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I am compiling a source code on my mac with nanogui. The defaut opengl version is 330 but when I out put the gl version, it tells me,its 2.1 and the glsl version is 120. I manually set the following right after glwfint()

glfwWindowHint(GLFW_CONTEXT_VERSION_MAJOR, 3);
glfwWindowHint(GLFW_CONTEXT_VERSION_MINOR, 3);
glfwWindowHint(GLFW_OPENGL_FORWARD_COMPAT, GL_TRUE);
glfwWindowHint(GLFW_OPENGL_PROFILE, GLFW_OPENGL_CORE_PROFILE);

But it still outputs gl version 2.1 and glsl version 1.2. and continue to tell me the GLSL language version is not supported. Is there any possibility that some other part of the code might change this setting so that the OpenGL sticks on its original mac version.

  • Check what OpenGL version your hardware supports at Apple Mac's – Ripi2 Sep 28 '17 at 15:18
  • try without glfwWindowHint(GLFW_OPENGL_FORWARD_COMPAT, GL_TRUE); – Michael IV Sep 29 '17 at 7:24
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Wrong OpenGL versions could be the result of graphics processors being prioritized in an undesired way.

Try checking GL_VENDOR and GL_RENDERER. Does it return the name of your desired graphics processor?

Windows

Nvidia

Go to the "NVIDIA Control Panel" (usually available in the context menu, if you right click on your desktop). Then under "3D Settings" -> "Manage 3D Settings". Here you'll be presented with options to select your preferred graphics processor.

AMD

Go the the "Graphics Properties" (usually available in the context menu, if you right click on your desktop). Then under "Power" -> "PowerPlay" set the "Plugged In" and "Battery" to "Maximum Performance".

If the "Switchable Graphics Application Settings" is available, then you can also enforce "High Performance".

Intel

Go the the "(Intel) Graphics Properties" (usually available in the context menu, if you right click on your desktop). Then click the "3D" tab set the "General Settings" to "Performance". Now go back to the "Power" tab and set the "Graphics Power Plans" to "Maximum Performance".

After this go the control panel for your GPU.

Mac

Go to the "Energy Saver" and deselect the "Automatic graphics switching".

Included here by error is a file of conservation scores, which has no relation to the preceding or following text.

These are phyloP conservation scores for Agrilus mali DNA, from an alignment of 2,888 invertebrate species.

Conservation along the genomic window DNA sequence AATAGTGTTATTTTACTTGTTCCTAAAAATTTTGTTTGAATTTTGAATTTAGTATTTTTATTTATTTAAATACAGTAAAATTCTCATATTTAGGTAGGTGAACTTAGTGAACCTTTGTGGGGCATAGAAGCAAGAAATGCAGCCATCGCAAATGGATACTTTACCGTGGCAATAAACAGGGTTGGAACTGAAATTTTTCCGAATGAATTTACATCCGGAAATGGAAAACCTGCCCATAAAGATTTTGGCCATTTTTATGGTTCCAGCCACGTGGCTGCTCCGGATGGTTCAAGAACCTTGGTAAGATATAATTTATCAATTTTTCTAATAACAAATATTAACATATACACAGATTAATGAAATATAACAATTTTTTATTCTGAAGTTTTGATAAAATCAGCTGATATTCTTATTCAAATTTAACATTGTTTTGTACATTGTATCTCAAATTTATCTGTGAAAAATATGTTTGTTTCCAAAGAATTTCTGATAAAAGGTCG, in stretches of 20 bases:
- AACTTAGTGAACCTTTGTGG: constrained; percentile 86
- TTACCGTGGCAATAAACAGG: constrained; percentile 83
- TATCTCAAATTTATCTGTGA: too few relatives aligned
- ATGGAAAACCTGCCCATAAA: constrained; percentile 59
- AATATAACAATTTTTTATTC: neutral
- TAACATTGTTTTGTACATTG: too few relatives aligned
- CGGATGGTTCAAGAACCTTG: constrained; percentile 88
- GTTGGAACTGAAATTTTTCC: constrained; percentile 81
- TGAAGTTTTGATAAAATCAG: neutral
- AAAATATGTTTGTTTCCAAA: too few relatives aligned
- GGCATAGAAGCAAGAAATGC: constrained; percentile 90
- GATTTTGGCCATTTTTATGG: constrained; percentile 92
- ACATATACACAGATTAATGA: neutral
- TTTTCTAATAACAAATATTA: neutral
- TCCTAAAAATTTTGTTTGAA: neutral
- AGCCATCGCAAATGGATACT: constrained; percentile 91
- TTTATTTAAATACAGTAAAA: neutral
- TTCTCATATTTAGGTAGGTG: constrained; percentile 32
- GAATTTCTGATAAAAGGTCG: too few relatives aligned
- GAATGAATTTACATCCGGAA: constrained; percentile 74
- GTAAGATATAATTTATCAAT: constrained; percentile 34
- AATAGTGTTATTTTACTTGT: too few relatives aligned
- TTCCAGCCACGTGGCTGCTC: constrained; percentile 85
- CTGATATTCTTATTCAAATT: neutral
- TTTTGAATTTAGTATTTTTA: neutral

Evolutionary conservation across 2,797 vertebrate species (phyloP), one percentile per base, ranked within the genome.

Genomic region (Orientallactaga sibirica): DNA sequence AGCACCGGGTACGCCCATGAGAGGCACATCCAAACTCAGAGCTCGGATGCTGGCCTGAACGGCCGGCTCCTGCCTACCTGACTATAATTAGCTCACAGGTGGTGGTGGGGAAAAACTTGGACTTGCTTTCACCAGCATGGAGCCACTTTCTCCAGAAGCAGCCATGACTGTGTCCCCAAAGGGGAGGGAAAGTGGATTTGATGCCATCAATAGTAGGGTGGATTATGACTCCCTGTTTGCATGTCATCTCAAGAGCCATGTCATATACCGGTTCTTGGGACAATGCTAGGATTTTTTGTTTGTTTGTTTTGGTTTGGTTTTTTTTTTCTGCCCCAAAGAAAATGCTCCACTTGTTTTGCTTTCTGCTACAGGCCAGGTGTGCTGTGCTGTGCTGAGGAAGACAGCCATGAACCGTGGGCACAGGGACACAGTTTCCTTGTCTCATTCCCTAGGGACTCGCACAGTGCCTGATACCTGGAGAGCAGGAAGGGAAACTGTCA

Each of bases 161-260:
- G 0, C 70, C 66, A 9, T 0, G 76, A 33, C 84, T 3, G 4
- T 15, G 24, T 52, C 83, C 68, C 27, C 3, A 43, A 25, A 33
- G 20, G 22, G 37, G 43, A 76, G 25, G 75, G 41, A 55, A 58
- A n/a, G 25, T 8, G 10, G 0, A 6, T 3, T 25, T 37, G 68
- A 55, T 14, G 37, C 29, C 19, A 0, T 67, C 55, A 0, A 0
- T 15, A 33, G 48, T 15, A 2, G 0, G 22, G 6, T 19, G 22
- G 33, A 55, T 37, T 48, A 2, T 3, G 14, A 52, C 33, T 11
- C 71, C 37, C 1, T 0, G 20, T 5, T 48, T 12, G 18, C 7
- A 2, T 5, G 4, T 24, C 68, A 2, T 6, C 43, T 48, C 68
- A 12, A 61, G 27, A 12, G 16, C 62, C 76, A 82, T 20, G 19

If the issue persists. First verify that the computer can actually find the desired graphics processor. Second check if there's any power saving settings enabled. Lastly also check if there's any driver updates.


Resources

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  • Thank you for answering. But there is no "Automatic graphics switching" in my Energy Saver. And these code works for other code which changes the opengl version to support even 4.1. The code currently always use the version 210 and 120 no matter how I defined the glfwhintwindow, which bothered me several days. – JOYD Sep 28 '17 at 14:43
  • Are you sure your Mac support versions newer than 2.1? – vallentin Sep 28 '17 at 16:58
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This may be because your application is using legacy opengl profile instead of core profile.

Please check your graphics hardware capabilities from OpenGL capabilities table

Mac Capabilities : https://developer.apple.com/opengl/OpenGL-Capabilities-Tables.pdf

Let's assume your machine is Mac OS X 10.9 then below will be your machine capabilities.

  • OpenGL 2.1(Legacy), 3.3-4.1(Core)
  • GLSL 1.2(Legacy), 3.3-4.1(Core)

So, whenever your program uses legacy mode it will always give you OpenGL 2.1 / GLSL 1.2

Solution

Including GL3 libraries

Replace your code from #include <gl.h> to #include <gl3.h>

Reference for API: https://www.khronos.org/registry/OpenGL/api/GLES3/

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